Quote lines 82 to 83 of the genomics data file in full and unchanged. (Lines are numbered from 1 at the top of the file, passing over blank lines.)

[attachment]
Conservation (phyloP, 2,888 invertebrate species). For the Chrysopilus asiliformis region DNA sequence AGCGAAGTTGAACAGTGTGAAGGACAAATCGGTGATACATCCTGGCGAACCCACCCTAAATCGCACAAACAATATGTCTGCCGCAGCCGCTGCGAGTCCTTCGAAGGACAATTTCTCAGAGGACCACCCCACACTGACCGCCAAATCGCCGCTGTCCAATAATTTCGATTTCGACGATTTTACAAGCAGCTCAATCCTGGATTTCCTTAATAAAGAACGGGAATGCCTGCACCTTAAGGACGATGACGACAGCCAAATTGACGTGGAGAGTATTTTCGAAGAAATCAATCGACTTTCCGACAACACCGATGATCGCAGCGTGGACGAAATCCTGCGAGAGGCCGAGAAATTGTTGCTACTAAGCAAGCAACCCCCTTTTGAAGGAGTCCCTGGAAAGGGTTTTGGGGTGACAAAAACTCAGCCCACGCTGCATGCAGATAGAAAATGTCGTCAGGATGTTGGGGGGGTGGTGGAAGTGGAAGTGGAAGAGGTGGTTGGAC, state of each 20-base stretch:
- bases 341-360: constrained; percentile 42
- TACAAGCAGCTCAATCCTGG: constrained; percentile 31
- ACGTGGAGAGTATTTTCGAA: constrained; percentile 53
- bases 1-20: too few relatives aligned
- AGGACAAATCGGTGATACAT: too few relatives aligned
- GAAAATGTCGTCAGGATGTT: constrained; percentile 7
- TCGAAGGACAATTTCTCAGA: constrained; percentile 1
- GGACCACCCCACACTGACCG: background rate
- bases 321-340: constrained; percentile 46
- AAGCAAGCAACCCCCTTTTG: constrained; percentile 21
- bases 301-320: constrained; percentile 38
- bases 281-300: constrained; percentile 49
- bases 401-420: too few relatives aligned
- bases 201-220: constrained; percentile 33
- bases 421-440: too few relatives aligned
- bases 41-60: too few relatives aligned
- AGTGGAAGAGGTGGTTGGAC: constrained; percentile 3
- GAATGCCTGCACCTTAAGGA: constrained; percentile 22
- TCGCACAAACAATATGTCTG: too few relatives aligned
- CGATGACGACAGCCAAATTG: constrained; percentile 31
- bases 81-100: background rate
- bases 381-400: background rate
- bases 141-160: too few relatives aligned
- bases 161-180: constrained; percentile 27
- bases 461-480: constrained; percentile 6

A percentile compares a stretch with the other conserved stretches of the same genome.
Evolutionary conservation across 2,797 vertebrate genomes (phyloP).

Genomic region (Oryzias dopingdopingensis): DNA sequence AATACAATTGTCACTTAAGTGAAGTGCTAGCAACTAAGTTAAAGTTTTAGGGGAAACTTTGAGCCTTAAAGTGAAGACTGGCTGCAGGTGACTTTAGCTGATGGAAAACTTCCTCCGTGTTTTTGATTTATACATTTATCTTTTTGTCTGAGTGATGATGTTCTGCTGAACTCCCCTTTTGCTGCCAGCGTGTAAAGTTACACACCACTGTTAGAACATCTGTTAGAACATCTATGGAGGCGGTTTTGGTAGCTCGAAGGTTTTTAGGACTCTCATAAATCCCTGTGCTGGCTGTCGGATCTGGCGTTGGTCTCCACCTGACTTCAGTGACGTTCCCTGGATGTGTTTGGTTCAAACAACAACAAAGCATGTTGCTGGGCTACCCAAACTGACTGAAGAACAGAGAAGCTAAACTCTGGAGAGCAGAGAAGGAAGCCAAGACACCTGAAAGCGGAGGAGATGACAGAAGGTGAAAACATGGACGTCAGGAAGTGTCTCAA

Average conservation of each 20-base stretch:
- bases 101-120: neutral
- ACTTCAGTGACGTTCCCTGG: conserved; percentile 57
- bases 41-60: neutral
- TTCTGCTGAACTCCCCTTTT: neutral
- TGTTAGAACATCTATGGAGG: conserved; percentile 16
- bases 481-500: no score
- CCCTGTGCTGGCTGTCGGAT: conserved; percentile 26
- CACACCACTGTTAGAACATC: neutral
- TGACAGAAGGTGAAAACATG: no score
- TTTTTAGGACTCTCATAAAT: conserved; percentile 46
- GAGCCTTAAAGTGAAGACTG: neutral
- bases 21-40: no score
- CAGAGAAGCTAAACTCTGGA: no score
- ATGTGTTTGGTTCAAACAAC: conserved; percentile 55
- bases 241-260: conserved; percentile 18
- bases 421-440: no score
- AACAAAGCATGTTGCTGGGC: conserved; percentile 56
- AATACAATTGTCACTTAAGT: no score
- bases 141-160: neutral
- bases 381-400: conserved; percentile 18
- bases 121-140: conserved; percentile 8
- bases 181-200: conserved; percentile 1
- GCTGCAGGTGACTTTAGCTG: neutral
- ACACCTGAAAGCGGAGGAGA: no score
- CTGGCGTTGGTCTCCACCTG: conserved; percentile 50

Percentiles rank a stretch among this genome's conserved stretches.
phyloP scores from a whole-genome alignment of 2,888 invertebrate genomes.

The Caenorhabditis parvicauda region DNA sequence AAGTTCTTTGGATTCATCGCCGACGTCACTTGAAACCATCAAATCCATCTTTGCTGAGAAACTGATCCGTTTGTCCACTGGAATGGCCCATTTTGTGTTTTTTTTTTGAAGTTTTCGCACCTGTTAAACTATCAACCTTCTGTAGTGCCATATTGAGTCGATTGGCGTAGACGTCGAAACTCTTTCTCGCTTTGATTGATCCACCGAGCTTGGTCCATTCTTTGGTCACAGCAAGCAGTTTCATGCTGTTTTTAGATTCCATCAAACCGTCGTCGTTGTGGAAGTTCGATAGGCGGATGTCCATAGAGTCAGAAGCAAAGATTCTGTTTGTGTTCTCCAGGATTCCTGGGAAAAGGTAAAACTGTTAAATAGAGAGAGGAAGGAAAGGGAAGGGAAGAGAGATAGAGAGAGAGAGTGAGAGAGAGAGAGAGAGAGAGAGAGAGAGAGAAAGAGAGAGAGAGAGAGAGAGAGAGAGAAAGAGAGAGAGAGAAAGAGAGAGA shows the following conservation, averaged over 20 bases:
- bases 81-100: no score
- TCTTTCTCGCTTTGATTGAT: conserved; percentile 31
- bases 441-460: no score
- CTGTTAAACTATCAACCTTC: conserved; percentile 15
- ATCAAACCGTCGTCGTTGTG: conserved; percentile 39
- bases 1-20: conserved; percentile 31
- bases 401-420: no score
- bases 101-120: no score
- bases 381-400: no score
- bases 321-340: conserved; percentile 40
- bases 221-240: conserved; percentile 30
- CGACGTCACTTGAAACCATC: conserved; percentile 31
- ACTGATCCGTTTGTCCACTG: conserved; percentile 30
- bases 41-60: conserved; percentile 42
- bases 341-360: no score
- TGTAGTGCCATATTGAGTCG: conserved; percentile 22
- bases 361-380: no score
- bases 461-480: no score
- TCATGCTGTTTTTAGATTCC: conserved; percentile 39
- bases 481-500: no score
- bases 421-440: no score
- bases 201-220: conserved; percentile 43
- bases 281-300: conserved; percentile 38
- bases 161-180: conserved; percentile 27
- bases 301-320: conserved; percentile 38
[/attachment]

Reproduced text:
- bases 161-180: conserved; percentile 27
- bases 301-320: conserved; percentile 38